It has been a little quiet lately, but there have been a few snippets worth reporting on, as Whisper Films have picked up awards for their Formula 1 coverage and FOM have made small innovations to their TV product.
Whisper Films win award
Whisper Films’ Formula 1 production has earned the respect of plaudits, coming away from the AIB (Association for International Broadcasting) Awards as victor in the Sport category. Specifically, their production of Channel 4’s Spanish Grand Prix was commended. The judging panel said that their coverage, specifically surrounding the Spanish Grand Prix, had “translated to a great experience for the viewer.”
Outside of their Channel 4 coverage, Whisper have continued to produce Formula 1 documentaries this year, notably a 30-minute documentary covering Mercedes following the Spanish Grand Prix entitled ‘Two Weeks to Win’ and a 60-minute documentary for Red Bull’s TV station looking at the history of the pit stop in motor racing. Sky Sports aired the Mercedes documentary a few weeks ago, but it demonstrates how much content Whisper is producing now.
Winning the Channel 4 production contract showed that Whisper meant business, and they have since recruited people from Sky and BBC to bolster their team. Like I’ve said before, I hope Whisper produces Sky’s Formula 1 coverage from 2019 onwards, simply because their team is bringing together the best from multiple different sides.
Channel 4 to air three motor racing documentaries in Abu Dhabi build-up
Whilst Whisper Films produce Channel 4’s main Formula 1 programming, two other production companies have produced two new documentaries that will air on Channel 4 in the lead up to the Abu Dhabi Grand Prix. ‘0 to 60mph: Britain’s Fastest Kids’, produced by Finestripe Productions, tracks three families as their youngsters chase their Formula 1 dream.
Meanwhile, Philip Glenister and Ant Anstead try to restore the Lotus Elite, which was designed by Colin Chapman. The documentary builds up to the Tourist Trophy classic car event at Silverstone, where Glenister and Anstead hope to race the restored Lotus Elite. The show, entitled ‘The Lost Lotus: Restoring a Race Car’, is produced by Love Productions.
The two 60-minute documentaries will air back to back from 19:00 on Sunday 20th November on Channel 4. A third programme, an in-depth interview with Mark Webber, will air on Saturday 26th November at 11:25 between the Abu Dhabi practice and qualifying sessions.
FOM evolutions on offer in Mexico
There were a few new graphics on offer during the Mexican Grand Prix weekend. Notably, new graphics were shown during the formation lap tracking the gap between Lewis Hamilton and Nico Rosberg as the 2016 season has progressed. During the race, graphics were used in replay segments to identify cars easier for the various turn one incidents.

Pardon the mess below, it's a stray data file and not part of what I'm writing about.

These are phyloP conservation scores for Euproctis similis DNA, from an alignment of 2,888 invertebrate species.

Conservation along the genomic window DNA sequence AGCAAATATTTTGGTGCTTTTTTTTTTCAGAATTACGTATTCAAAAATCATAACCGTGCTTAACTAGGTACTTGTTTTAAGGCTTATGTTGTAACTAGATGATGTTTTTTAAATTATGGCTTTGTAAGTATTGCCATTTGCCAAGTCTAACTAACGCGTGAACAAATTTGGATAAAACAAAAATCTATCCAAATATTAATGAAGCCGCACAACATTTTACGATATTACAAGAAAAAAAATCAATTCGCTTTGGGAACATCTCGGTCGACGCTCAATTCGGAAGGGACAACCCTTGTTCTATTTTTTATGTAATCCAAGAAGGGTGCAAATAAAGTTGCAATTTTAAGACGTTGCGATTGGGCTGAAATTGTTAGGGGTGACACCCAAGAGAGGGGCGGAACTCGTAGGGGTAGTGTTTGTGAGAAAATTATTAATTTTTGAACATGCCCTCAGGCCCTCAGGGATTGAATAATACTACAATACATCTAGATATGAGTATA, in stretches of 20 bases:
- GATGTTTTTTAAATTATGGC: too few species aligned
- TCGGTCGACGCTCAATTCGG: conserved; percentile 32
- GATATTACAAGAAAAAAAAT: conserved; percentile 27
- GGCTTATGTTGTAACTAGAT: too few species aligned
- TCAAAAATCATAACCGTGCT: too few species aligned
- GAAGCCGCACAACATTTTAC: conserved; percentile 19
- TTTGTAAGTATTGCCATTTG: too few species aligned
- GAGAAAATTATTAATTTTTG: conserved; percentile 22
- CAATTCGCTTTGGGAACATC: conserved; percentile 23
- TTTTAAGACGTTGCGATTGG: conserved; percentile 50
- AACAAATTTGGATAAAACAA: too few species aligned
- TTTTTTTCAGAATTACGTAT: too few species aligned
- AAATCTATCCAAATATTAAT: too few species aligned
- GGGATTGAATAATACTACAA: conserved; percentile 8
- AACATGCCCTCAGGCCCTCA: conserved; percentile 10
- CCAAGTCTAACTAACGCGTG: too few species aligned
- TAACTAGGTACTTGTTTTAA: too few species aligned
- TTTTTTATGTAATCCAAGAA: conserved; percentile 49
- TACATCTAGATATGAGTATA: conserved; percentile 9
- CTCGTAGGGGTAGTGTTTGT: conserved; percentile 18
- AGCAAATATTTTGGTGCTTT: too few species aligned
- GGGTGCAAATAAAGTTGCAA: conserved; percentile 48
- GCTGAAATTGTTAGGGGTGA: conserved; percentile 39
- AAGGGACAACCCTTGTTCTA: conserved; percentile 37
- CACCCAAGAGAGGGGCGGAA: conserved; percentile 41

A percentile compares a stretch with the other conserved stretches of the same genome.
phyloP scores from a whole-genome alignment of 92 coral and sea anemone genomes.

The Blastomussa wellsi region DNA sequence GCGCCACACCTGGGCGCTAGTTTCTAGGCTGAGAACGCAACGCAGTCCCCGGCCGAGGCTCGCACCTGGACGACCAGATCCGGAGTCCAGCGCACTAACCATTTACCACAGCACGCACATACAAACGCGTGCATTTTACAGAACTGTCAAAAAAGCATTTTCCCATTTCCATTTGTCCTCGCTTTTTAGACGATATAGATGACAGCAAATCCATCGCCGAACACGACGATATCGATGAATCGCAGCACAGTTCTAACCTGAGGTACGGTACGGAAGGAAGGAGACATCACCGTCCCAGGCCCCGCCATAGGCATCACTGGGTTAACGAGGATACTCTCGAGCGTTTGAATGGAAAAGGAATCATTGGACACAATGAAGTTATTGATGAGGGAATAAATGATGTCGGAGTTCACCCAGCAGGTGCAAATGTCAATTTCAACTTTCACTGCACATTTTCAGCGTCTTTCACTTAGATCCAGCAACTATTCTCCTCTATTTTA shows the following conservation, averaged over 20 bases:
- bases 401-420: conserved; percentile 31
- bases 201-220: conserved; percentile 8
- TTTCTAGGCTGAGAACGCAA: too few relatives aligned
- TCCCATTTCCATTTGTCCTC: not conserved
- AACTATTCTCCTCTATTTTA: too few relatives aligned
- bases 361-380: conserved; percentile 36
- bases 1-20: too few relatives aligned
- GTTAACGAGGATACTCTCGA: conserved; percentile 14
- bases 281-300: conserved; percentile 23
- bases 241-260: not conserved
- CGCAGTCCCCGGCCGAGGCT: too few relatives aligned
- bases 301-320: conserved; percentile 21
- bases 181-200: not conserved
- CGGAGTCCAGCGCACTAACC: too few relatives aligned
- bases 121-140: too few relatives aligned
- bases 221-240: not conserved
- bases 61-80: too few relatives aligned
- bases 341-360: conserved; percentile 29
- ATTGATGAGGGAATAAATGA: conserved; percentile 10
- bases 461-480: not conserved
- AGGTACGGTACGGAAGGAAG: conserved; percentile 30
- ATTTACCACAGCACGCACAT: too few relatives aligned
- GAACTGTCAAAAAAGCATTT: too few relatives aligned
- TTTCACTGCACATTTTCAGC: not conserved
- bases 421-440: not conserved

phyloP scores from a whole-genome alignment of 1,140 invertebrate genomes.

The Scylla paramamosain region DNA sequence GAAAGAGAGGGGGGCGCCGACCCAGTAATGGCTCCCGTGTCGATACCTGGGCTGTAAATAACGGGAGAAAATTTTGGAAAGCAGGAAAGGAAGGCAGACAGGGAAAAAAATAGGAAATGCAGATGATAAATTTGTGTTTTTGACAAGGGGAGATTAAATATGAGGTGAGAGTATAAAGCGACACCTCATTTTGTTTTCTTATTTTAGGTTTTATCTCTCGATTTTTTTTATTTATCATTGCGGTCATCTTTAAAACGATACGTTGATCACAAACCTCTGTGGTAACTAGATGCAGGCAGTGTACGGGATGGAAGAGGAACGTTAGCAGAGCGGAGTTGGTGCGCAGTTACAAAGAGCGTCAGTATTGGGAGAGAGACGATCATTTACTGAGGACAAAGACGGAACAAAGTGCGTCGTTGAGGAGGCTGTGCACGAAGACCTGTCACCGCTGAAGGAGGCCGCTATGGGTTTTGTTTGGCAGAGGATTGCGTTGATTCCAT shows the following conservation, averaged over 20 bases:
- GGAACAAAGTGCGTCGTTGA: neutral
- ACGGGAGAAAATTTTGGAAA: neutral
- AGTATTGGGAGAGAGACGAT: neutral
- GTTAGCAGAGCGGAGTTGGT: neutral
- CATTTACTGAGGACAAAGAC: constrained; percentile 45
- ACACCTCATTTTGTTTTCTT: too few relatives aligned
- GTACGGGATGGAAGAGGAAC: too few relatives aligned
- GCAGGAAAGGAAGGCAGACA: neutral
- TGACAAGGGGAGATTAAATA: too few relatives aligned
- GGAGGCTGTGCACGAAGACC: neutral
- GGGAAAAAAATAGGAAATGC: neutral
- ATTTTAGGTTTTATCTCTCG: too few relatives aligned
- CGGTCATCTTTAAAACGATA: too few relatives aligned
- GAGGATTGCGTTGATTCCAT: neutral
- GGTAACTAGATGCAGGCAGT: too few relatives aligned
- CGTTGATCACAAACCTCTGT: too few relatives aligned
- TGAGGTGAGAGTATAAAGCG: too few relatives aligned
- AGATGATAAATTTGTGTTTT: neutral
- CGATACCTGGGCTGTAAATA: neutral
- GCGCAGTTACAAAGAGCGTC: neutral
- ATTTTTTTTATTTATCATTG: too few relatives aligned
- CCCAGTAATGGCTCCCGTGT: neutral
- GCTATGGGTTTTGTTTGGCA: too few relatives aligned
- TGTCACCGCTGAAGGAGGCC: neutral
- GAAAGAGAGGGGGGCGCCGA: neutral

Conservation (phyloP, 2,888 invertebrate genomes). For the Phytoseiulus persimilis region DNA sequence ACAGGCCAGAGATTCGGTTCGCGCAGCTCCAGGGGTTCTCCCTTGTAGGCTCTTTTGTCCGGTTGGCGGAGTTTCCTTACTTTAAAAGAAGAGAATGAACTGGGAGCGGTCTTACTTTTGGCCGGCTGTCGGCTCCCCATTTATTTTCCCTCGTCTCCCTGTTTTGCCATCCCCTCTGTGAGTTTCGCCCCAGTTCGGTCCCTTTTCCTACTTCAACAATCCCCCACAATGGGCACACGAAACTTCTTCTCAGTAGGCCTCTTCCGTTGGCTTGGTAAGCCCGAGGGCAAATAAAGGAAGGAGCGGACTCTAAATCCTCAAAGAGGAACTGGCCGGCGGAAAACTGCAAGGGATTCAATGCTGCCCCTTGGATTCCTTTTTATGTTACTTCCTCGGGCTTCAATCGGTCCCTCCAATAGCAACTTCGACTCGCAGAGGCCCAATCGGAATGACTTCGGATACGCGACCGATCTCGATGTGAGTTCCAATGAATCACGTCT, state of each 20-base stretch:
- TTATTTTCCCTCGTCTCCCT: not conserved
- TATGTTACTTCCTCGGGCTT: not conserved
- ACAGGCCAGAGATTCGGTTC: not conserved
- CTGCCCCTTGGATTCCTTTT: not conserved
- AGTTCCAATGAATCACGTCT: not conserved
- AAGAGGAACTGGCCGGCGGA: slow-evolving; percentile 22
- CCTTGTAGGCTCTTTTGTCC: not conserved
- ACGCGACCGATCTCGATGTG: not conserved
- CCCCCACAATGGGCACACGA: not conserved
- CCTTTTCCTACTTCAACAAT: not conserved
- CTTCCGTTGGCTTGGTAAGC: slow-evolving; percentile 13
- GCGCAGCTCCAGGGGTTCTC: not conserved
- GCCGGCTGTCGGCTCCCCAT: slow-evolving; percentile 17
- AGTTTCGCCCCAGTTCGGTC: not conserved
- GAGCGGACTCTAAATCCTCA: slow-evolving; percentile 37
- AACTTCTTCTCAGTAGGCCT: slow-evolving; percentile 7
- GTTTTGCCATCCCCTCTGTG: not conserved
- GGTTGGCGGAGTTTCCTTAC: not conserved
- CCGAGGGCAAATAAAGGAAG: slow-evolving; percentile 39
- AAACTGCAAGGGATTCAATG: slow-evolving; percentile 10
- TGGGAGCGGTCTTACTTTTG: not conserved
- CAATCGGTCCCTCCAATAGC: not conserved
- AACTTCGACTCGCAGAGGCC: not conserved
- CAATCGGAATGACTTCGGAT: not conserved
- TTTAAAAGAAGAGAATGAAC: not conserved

Alongside this, FOM have experimented with having guests speaking to drivers’ during the formation lap and warm down lap. Following the Japanese Grand Prix qualifying session, Johnny Herbert spoke to Nico Rosberg over the radio whilst Juan Montoya chatted to Esteban Guttierez prior to the Mexican Grand Prix.
It is nice to see Formula One Management (FOM) making changes and refining their offering. As always though with FOM it feels that they experiment with something only to ditch it a few weeks later. Innovations such as line comparison and thermal cameras for whatever reason were dropped a long time ago, yet virtual advertising is kept.
I mention line comparison in light of the recent addition to Dorna’s MotoGP coverage. The Malaysian MotoGP saw a brilliant comparison aired between four of MotoGP’s leading riders at the turn 15 hairpin, showing the different apex’s that are taken. Unlike FOM, Dorna (most of the time) keep and run with their innovations whereas FOM haphazardly drop them for no apparent reason.
As I’ve mentioned previously, FOM’s entire product and direction needs a strategic re-think in order to bring some of the ‘rawness’ back to Formula 1, it feels like their television coverage has stagnated in recent years, a trend which needs to be reversed. Team radio helps, as Sebastian Vettel demonstrated in Mexico but that is only one piece of the wider puzzle.
Meanwhile over at Sky
We should see Sky Sports’ Christmas schedule filter through soon. With a lot of attention on Johnny Herbert and Damon Hill with their recent book releases, it was interesting to note that a 60-minute documentary was actually planned on Herbert in 2014 but shelved. This filtered through to Sky’s Christmas schedules that year but never materialised. Whilst incredibly disappointing, this leads me onto the next point about Hill.
Twitter users would have seen a lot of coverage on Hill returning to the Williams FW18 at Silverstone. Nothing has been confirmed yet, but I really hope that this forms part of a wider 1996 one-hour long programme instead of a five-minute snippet. I think it will be the latter, but Sky need to commit to Formula 1 more given that they are taking the sport on exclusively from 2019, and with that in mind I hope Sky to deliver on a longer edit for the Hill segment.